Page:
6 Charts Reveal Freight Industry Is Bouncing Back

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by Tyler Durden
Thursday, Aug 31, 2023 - 03:40 PM

By Craig Fuller of FreightWaves

Freight market conditions are improving. 

Let’s start with the FreightWaves SONAR Outbound Tender Rejection Index (OTRI). This measures the percentage of truckloads that are turned down by trucking firms in the market. It’s an anonymized measurement of midsize to large truckload carriers’ willingness to accept the loads that are offered. OTRI is the best way to measure supply and demand.

Tender rejections are at 4%, which is the highest level in six months. 

The FreightWaves SONAR Outbound Tender Volume Index (OTVI) measures electronic offers from shippers to truckload carriers for the transport of goods.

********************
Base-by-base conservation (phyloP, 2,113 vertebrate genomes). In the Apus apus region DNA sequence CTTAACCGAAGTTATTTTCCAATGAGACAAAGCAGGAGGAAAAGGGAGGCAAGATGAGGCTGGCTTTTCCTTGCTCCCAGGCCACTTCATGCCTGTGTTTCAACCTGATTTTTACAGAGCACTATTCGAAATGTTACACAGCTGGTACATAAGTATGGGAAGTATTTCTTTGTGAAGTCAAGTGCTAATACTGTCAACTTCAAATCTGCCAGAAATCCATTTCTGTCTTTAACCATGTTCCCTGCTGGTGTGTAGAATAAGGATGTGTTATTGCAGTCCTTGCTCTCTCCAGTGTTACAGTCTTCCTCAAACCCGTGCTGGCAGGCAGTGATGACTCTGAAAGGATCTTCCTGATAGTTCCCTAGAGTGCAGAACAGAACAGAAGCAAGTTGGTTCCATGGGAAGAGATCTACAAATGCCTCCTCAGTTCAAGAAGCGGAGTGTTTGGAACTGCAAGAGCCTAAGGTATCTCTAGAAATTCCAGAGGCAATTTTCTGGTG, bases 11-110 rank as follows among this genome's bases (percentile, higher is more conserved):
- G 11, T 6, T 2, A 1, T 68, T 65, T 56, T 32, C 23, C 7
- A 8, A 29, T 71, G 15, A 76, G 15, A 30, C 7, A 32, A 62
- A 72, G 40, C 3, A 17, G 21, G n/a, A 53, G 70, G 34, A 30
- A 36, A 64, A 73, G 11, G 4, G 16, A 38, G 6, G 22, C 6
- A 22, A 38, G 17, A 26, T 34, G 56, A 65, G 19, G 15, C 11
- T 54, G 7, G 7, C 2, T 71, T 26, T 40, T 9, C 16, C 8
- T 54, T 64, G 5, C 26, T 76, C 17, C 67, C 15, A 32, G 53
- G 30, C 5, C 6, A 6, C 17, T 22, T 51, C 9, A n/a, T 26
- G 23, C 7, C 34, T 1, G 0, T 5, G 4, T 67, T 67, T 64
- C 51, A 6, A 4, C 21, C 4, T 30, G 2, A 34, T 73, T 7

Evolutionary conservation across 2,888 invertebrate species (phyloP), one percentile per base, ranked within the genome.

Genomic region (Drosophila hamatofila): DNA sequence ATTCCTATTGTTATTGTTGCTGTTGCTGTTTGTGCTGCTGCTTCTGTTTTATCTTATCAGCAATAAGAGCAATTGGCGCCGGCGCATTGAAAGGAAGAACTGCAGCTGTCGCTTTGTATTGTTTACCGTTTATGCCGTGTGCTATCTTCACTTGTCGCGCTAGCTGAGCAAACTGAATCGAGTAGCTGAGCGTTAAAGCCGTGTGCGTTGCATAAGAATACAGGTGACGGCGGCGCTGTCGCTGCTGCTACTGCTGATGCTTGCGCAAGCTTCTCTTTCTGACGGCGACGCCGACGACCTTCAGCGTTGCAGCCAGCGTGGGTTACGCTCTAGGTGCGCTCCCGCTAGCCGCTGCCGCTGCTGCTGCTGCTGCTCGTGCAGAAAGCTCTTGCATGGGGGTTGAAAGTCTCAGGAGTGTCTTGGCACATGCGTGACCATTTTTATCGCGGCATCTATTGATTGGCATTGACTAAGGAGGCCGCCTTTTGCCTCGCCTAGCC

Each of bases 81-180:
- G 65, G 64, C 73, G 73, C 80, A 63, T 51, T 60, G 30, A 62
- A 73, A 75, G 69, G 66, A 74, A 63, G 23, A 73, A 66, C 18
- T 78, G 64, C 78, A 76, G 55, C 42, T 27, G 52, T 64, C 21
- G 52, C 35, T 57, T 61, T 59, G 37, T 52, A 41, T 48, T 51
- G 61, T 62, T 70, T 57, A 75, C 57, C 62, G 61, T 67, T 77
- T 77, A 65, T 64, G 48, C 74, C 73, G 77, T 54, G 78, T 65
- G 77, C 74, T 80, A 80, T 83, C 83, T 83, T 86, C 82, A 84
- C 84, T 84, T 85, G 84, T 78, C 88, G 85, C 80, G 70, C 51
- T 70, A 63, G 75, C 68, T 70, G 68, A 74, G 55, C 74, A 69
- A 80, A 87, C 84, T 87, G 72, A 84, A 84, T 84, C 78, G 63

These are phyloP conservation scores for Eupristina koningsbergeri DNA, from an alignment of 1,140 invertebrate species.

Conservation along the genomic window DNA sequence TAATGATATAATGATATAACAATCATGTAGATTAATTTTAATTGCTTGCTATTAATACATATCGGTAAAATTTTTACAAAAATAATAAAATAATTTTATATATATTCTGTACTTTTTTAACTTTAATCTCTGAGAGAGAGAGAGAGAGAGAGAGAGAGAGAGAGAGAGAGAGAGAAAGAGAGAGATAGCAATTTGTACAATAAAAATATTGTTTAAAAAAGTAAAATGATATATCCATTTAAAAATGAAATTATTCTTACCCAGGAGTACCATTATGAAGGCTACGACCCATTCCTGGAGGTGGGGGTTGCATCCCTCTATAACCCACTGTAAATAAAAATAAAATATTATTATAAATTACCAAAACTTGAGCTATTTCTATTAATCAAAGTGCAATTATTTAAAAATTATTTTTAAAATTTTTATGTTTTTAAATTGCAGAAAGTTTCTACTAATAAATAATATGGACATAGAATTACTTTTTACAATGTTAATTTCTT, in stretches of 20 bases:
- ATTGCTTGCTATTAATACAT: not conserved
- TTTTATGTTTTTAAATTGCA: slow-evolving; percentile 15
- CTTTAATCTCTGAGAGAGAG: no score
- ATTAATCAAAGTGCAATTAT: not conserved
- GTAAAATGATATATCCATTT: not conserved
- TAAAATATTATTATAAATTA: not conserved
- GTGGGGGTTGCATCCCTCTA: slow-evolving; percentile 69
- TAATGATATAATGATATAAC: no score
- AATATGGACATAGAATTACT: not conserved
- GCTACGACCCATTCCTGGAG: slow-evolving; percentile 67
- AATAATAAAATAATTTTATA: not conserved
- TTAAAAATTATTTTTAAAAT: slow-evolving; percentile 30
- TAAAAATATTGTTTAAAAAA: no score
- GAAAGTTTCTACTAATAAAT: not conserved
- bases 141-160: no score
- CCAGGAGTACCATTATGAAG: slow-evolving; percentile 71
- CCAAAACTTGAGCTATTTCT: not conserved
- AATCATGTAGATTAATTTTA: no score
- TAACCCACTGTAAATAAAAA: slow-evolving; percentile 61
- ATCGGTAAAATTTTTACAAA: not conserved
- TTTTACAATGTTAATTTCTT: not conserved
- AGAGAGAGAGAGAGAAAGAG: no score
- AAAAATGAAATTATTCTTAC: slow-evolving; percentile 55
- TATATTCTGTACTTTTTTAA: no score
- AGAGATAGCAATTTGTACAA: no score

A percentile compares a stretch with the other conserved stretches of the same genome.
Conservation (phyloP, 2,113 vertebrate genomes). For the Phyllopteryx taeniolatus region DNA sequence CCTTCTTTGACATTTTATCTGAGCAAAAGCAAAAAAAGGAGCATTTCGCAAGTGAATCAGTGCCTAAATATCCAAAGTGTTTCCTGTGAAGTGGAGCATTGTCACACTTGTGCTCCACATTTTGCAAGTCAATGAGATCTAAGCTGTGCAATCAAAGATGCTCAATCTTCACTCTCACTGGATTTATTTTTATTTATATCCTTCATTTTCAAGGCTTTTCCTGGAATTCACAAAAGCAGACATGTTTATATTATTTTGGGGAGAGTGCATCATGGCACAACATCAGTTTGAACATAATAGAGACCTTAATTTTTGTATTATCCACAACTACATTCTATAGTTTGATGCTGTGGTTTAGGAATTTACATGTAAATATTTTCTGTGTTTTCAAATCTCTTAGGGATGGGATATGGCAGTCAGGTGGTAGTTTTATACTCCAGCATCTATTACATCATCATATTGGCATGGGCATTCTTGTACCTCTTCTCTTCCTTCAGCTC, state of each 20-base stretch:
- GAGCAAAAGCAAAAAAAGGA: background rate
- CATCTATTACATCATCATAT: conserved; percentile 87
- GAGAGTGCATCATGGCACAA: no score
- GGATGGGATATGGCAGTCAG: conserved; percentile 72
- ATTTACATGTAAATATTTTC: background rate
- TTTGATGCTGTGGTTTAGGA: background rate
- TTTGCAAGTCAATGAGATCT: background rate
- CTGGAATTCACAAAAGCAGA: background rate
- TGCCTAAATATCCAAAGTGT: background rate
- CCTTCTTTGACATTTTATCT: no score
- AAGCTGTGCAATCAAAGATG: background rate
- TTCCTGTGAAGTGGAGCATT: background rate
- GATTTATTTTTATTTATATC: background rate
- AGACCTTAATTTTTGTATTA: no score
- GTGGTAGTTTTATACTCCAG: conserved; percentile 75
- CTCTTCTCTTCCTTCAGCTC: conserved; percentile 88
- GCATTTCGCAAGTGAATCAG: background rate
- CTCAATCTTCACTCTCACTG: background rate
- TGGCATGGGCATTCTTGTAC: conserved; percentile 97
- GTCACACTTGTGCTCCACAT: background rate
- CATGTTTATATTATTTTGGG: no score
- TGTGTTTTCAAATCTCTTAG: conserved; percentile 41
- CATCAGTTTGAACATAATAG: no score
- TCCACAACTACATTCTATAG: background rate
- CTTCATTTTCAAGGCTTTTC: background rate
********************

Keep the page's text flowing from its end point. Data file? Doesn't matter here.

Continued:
OTVI has been increasing throughout the year; the big dips in the chart below are when holidays occurred. Over the past six months, volumes are up 12%.

For most of the year, tender rejections didn’t reflect these higher volumes. This indicated that there was too much capacity in the market — too many trucks chasing the available freight loads. 

However, that has changed in the past month. In the past 30 days, tender rejections are up 26%, while volumes are only up 1%. 

Capacity has been bleeding out of the market. Carriers large and small have been leaving the industry, meaning there are fewer trucks available to haul freight.

Trucking companies have different operating costs, but none of them can survive long on low rates. Throughout this year, truckload spot rates have hovered between $1.50 and as high as $2.10 a mile. Meanwhile, the average breakeven cost per mile for truckload ranges from $1.56 to $1.90 per mile, according to a recent J.P. Morgan study.

Combined with the low freight rates, trucking companies have been hurt by higher diesel prices.

What’s next? 

Assuming that higher volumes remain persistent and capacity continues to leave the market, higher freight rates are on the way.  

Shippers have enjoyed lower freight rates since the spring of 2022. However, rates are cyclical and shippers should play defense now by locking in contract rates or moving to index-linked freight contracts.